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    ba·roque
    /bəˈrōk/

    adjective

    noun

    • 1. the baroque style or period: "the interior of the church is in lavish baroque"
  2. Baroque - Wikipedia

    en.wikipedia.org › wiki › Baroque

    The Baroque (UK: / b ə ˈ r ɒ k /, US: / b ə ˈ r oʊ k /; French: ) is a style of architecture, music, dance, painting, sculpture and other arts that flourished in Europe from the early 17th century until the 1740s.

    • 17th–18th centuries
  3. Baroque | Definition of Baroque by Merriam-Webster

    www.merriam-webster.com › dictionary › baroque

    Baroque definition is - of, relating to, or having the characteristics of a style of artistic expression prevalent especially in the 17th century that is marked generally by use of complex forms, bold ornamentation, and the juxtaposition of contrasting elements often conveying a sense of drama, movement, and tension.

  4. Baroque - definition of baroque by The Free Dictionary

    www.thefreedictionary.combaroque

    Define baroque. baroque synonyms, baroque pronunciation, baroque translation, English dictionary definition of baroque. adj. 1. also Baroque Of, relating to, or ...

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  6. Baroque | Definition of Baroque at Dictionary.com

    www.dictionary.com › browse › baroque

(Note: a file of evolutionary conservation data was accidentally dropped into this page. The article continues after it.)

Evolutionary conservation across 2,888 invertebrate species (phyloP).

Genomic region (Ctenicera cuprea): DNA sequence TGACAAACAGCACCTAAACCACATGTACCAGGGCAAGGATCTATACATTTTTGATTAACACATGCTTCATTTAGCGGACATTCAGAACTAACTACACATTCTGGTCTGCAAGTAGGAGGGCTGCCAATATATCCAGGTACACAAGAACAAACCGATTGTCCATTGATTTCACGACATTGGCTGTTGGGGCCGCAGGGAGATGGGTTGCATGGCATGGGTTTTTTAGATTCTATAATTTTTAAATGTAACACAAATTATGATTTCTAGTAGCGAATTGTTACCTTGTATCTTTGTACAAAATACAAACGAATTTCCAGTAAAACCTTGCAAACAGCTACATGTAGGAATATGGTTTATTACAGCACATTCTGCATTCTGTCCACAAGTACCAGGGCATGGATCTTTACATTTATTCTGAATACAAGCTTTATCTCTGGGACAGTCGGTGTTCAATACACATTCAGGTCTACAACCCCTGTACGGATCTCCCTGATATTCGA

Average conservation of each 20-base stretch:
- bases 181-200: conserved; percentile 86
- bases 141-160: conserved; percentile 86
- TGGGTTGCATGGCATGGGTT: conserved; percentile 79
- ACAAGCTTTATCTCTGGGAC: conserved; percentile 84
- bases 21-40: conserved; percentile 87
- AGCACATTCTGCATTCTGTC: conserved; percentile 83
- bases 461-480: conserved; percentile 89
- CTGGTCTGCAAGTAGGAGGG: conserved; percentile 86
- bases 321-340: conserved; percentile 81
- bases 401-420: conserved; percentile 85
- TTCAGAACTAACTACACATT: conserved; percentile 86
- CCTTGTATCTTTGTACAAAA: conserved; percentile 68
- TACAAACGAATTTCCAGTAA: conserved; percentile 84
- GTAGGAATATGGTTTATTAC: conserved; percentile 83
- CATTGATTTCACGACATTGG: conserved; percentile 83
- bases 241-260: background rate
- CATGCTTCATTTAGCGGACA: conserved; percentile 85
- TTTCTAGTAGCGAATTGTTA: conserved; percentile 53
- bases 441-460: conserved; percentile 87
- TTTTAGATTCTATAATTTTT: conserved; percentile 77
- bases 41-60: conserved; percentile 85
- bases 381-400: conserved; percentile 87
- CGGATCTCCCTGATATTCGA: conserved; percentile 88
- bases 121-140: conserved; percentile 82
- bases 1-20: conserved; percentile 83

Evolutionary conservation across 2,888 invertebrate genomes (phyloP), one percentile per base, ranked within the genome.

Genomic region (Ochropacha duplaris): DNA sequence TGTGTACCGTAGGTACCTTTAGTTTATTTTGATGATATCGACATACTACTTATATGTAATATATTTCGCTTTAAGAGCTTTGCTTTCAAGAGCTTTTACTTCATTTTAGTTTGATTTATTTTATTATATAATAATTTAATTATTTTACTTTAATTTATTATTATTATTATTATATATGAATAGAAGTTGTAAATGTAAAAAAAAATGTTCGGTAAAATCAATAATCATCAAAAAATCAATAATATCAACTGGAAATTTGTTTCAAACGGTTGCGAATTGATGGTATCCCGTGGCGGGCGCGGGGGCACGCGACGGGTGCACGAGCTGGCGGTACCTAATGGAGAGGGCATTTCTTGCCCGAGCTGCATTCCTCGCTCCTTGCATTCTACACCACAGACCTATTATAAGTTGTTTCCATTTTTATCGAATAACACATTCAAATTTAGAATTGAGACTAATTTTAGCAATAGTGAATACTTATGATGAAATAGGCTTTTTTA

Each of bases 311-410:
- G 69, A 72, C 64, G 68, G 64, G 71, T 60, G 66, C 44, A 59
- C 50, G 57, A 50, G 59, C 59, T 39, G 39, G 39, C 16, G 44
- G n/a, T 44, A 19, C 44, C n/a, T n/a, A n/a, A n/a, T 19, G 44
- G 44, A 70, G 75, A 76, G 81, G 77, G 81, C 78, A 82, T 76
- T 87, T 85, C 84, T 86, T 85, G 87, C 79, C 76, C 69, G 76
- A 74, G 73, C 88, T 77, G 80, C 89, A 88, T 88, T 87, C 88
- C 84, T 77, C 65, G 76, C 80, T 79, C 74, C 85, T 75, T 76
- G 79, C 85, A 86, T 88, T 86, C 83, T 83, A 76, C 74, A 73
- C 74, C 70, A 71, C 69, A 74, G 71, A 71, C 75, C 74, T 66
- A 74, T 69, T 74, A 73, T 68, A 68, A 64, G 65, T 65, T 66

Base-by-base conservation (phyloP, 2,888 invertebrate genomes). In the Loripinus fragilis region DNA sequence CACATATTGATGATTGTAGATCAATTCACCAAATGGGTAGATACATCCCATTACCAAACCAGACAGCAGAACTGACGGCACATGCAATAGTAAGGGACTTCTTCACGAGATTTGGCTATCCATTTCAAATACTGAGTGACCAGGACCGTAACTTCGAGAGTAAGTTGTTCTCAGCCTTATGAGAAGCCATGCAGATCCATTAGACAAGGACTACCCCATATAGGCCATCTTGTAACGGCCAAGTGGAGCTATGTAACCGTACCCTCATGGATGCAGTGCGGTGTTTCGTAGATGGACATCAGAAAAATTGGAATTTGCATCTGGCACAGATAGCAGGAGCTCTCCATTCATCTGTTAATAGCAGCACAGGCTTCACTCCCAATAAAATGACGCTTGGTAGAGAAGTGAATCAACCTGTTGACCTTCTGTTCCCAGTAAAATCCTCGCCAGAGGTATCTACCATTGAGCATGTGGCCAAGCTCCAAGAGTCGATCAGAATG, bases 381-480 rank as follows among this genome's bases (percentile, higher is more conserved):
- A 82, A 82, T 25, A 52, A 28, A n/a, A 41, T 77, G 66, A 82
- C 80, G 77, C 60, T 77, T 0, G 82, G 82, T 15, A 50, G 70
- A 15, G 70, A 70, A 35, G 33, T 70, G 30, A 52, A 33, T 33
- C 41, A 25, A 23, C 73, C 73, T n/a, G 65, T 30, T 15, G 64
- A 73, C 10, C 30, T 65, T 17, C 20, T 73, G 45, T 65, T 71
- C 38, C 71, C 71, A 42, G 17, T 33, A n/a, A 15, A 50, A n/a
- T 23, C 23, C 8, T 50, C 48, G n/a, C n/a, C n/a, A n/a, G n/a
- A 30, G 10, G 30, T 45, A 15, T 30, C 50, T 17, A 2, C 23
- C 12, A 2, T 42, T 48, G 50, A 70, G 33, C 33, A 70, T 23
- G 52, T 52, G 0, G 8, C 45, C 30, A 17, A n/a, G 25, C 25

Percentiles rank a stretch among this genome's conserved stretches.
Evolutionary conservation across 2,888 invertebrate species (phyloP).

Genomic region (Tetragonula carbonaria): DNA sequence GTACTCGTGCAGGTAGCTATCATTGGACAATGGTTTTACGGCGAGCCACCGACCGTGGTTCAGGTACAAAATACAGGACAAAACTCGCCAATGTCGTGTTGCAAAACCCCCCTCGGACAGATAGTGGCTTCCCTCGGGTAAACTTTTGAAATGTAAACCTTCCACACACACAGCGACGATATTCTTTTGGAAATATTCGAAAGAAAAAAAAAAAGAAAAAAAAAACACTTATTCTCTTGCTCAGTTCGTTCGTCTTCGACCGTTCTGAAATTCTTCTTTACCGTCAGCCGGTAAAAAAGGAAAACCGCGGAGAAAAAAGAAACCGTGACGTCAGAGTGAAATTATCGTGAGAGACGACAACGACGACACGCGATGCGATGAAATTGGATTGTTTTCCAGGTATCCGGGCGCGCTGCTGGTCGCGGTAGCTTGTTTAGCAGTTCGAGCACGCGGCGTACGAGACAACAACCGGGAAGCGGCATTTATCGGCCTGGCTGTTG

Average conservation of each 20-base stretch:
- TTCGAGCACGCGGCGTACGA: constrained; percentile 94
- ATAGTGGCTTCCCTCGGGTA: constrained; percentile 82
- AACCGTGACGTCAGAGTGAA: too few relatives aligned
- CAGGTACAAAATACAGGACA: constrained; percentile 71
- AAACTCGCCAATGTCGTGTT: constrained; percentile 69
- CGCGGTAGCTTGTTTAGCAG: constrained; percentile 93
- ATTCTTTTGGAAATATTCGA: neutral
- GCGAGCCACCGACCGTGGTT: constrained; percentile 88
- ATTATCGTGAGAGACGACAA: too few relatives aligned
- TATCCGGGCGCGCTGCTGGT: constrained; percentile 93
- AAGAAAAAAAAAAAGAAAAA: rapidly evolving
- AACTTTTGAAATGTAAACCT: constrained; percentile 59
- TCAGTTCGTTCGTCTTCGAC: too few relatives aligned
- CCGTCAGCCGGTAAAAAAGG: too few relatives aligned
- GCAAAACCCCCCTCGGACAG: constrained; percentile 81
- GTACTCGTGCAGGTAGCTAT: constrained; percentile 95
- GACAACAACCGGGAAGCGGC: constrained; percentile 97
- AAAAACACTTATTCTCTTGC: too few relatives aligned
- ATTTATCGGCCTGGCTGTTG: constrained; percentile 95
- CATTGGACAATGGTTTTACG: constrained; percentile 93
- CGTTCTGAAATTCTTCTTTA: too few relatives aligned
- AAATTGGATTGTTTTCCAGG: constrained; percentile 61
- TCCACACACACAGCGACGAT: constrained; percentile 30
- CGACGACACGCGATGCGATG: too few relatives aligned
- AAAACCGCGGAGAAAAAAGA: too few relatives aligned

Baroque definition, of or relating to a style of architecture and art originating in Italy in the early 17th century and variously prevalent in Europe and the New World for a century and a half, characterized by free and sculptural use of the classical orders and ornament, by forms in elevation and plan suggesting movement, and by dramatic effect in which architecture, painting, sculpture, and ...

  7. About the Baroque Period. Derived from the Portuguese barroco, or “oddly shaped pearl,” the term “baroque” has been widely used since the nineteenth century to describe the period in Western European art music from about 1600 to 1750.

  8. Baroque | Encyclopedia.com

    www.encyclopedia.combaroque
    • Etymologies
    • Origins of A Period Style
    • Recoveries
    • Baroque and Modernity
    • Bibliography

    It seems fitting that for a style known for instability and mutation no secure etymology has been determined. Baroque as a term is shrouded in greater ambiguity than the etymologies of other period styles. Wherever its origins truly lie, one can safely say thatbarocco (Italian and Spanish),Barock(German), and baroque (French and English) are linguistic mutations and semantic grotesques, much like the style they describe. The four principal etymologies are presented here, from the most to least frequently accepted definitions: 1. Barroco, the Portuguese word for 'deformed pearl'(in Spanishbarueca), is the etymology preferred by art historians, not for any particular philological reason, but because it signifies a visual form. Just as a spherical unblemished pearl may signify classical perfection, so a baroque pearl signifies its flawed perversion. "Flawed" was a nineteenth-century opinion; in the seventeenth century "baroque" pearls were fashionable. 2. In Italian, abaroco was a fals...